It Could Have Been Worse

Everyday, Pongo has been sitting at the front window waiting for hours for Papa’s truck to pull into the driveway; disappointed when it doesn’t.  He has really been missing Steve this week so Reid, Pongo, and I drove out to Big Lake last night to spend some time with Papa.  Our moping, miserable Cattle Dog turned into a bouncing, yelping, fiend who could barely contain himself when he saw Papa walk out of the rental house!

Steve and I decided to take the dogs out for a short hike after dinner.  We chose somewhere where we knew we could let the dogs run free, where no one else was going to be around.  We drove to a quiet, deserted area Steve had recently surveyed and walked into the woods. Both Pongo and Reid love being in the woods: running free, jumping over logs (that would be Pongo, not Reid), and exploring all the smells that come with hiking in a new place.  It was refreshing to be in the woods, after a long work week, spending time with Steve and watching the dogs enjoy themselves.

As we were hiking along, Pongo began frantically running around in wide, sweeping circles with his nose to the ground.  I commented, “He’s on the trail of something,” with images of cute little squirrels foraging in the area going through my mind.  We called Pongo to us.  He came but caught the scent again, and was off.  Then, what was suppose to be a peaceful evening hike turned one of my biggest fears into reality: Pongo + Porcupine = DISASTER!

I look over to where Pongo is sprinting around and see a porcupine, ever so slowly attempting to climb a Spruce tree as Pongo is closing in on his prey.  Steve is running toward the tree with the climbing porcupine, in hopes to intercept Pongo.  Steve is on one side of the tree, Pongo is on the other, the porcupine is in the middle c-l-i-m-b-i-n-g at turtle speed.  Pongo jumps up to grab the porcupine.  He misses.  He gives one last adrenaline-fed superman jump as the porcupine continues to work its way up the tree.  As this whole scene plays out before my eyes, I hear myself screaming, “Pongo, leave it!”  And when that doesn’t work, “PONGO, NOOOOOOO!!!!!” knowing well enough that when Pongo is in prey-drive, there is no stopping him: listening ears are off and wild dingo mode is on.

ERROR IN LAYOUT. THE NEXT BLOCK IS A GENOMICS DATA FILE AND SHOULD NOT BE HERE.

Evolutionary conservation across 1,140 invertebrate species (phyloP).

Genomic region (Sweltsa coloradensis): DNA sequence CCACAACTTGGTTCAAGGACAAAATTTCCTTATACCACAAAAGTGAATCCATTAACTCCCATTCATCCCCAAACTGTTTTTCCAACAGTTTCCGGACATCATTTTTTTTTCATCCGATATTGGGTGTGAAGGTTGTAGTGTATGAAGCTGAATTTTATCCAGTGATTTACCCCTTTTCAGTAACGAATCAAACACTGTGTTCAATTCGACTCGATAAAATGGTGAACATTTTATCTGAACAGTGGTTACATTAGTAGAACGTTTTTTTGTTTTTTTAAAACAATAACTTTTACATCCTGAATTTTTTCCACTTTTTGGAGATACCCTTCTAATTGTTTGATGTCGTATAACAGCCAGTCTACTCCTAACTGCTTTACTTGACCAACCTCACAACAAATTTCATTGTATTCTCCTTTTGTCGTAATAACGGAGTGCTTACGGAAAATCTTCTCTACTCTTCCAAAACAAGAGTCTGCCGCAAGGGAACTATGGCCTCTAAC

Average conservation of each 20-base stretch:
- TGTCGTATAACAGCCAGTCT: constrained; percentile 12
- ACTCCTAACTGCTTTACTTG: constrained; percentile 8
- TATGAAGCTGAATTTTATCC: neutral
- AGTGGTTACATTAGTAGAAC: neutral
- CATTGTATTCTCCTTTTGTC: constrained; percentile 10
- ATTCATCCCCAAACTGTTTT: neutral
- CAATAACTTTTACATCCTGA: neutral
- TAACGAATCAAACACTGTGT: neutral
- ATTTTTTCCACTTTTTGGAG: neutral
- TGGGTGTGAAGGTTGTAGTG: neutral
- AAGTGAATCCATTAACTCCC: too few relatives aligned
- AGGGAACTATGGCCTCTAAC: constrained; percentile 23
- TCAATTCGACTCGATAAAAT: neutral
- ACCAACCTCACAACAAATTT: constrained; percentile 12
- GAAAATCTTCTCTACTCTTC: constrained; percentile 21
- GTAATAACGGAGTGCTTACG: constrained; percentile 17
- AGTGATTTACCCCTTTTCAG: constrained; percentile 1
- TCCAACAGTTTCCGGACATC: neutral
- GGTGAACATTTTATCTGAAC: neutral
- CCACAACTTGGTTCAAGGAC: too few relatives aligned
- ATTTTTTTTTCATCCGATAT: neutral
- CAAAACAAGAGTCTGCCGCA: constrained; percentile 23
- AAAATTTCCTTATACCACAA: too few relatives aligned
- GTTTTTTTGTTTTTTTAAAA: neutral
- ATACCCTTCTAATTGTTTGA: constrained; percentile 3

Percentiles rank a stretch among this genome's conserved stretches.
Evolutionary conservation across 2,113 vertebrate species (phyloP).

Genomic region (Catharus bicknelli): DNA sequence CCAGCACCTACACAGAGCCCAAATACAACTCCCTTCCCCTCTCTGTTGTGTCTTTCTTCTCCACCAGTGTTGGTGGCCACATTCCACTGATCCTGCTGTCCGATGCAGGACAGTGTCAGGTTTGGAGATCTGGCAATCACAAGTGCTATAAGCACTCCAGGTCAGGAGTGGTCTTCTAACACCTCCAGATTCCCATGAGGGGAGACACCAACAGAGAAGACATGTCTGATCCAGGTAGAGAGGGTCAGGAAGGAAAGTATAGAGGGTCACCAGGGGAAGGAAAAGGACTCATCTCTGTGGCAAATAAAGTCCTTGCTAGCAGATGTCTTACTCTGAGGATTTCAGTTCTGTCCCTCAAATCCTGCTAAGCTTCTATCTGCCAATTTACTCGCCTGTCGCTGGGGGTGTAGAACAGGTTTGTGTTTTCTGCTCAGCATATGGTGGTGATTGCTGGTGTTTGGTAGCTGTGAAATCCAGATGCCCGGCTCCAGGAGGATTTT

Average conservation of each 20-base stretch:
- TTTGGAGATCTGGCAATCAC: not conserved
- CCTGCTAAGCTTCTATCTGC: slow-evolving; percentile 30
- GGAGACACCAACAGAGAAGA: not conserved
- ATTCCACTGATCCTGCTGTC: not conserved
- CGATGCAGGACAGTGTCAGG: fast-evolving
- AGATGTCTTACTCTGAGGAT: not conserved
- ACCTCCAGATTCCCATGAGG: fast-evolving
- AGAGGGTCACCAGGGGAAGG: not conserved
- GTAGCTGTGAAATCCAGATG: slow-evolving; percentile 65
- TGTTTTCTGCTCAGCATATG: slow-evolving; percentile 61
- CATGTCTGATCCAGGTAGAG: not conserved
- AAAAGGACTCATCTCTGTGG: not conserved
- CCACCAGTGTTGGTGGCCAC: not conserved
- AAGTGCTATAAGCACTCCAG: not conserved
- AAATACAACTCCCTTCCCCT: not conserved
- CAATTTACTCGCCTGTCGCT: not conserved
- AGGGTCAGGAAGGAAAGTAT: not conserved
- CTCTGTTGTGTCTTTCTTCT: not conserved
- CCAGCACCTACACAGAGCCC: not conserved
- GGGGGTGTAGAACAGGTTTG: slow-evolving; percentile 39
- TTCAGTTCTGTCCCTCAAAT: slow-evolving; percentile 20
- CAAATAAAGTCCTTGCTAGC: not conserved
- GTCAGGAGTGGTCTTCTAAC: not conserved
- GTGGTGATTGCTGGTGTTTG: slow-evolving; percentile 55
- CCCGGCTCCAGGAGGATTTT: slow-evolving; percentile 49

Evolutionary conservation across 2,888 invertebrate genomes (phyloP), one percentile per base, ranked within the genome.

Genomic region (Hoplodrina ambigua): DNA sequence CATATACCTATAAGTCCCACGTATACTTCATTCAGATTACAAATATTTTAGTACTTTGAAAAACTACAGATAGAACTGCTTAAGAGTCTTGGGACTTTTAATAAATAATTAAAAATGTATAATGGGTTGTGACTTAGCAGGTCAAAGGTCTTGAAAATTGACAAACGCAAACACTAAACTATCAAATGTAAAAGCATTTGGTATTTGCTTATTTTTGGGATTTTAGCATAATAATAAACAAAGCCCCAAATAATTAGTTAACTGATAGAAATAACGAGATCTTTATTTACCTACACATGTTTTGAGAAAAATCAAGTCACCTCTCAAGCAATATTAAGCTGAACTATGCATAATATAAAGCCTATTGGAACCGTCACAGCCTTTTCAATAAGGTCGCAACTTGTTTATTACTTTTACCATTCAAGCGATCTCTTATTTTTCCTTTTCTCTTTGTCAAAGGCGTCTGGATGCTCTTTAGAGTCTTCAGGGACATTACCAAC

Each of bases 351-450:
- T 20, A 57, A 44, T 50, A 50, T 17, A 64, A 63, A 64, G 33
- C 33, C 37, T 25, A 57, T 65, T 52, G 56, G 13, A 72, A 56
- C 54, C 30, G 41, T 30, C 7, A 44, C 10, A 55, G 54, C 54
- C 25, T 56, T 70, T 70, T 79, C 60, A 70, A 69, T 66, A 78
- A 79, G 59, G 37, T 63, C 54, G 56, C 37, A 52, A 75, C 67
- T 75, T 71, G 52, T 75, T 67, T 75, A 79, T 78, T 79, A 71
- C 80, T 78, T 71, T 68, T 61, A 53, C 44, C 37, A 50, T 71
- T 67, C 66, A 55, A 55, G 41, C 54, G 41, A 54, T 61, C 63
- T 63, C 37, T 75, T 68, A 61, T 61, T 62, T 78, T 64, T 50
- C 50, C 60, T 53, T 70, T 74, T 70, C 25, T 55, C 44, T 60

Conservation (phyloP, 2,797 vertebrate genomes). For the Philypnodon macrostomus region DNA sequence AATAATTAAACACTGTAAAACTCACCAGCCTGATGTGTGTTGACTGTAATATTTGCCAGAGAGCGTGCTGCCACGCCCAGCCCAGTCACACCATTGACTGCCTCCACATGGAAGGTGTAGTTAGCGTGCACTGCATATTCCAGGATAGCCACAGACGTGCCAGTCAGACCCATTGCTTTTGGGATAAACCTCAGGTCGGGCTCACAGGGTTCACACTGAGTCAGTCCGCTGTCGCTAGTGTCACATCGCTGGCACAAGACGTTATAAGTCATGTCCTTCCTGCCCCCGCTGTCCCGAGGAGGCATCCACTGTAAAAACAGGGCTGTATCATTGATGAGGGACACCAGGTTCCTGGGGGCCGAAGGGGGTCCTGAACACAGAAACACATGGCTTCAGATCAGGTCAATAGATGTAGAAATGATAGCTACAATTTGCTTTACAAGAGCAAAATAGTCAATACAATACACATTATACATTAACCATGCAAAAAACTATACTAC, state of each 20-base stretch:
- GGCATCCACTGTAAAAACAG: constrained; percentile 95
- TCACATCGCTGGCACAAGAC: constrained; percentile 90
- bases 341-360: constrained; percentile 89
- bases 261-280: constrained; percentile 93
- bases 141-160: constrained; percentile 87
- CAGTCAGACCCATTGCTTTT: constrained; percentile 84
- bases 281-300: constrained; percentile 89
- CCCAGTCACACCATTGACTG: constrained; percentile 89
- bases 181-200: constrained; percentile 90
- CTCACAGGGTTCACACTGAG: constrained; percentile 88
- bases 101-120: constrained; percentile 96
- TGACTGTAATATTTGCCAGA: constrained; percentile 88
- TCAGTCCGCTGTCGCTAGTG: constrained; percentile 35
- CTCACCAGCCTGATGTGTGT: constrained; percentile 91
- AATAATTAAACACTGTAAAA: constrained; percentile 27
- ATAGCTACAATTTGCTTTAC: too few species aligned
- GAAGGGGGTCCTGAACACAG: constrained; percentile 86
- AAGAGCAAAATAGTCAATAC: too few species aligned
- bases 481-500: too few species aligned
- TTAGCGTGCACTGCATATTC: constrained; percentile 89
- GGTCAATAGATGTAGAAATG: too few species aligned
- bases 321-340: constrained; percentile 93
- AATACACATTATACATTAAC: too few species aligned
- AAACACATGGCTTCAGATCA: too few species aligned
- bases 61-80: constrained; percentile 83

Steve is finally able to grab Pongo, leash him up, and carry him to a safe area away from the porcupine.  We check him over not knowing if he was able to make contact with the porcupine.  No quills protruding from his face–check. No quills on his underside–check.  Then we see it…a paw scattered with porcupine quills.

Steve immediately pulls out his Leatherman and gets to work.

I’m more than sure it hurt like hell having those quills pulled out but Pongo was a trooper–keeping one eye on Steve’s Leatherman and one eye on the porcupine sitting in the tree 50 feet away.  He sat quietly as Steve pulled out each quill, for the most part giving an occasional flapping of the paw or yelp.  And all I could think of to myself, as Steve pulled each quill out is…It could have been worse.

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6 thoughts on “It Could Have Been Worse

    • I really, really want to believe that too, Peg but have a feeling it’s not going to be his last porcupine encounter. I really don’t think he equated pain of quills with porcupine but more–pain of quills equals the Leatherman Steve was holding.

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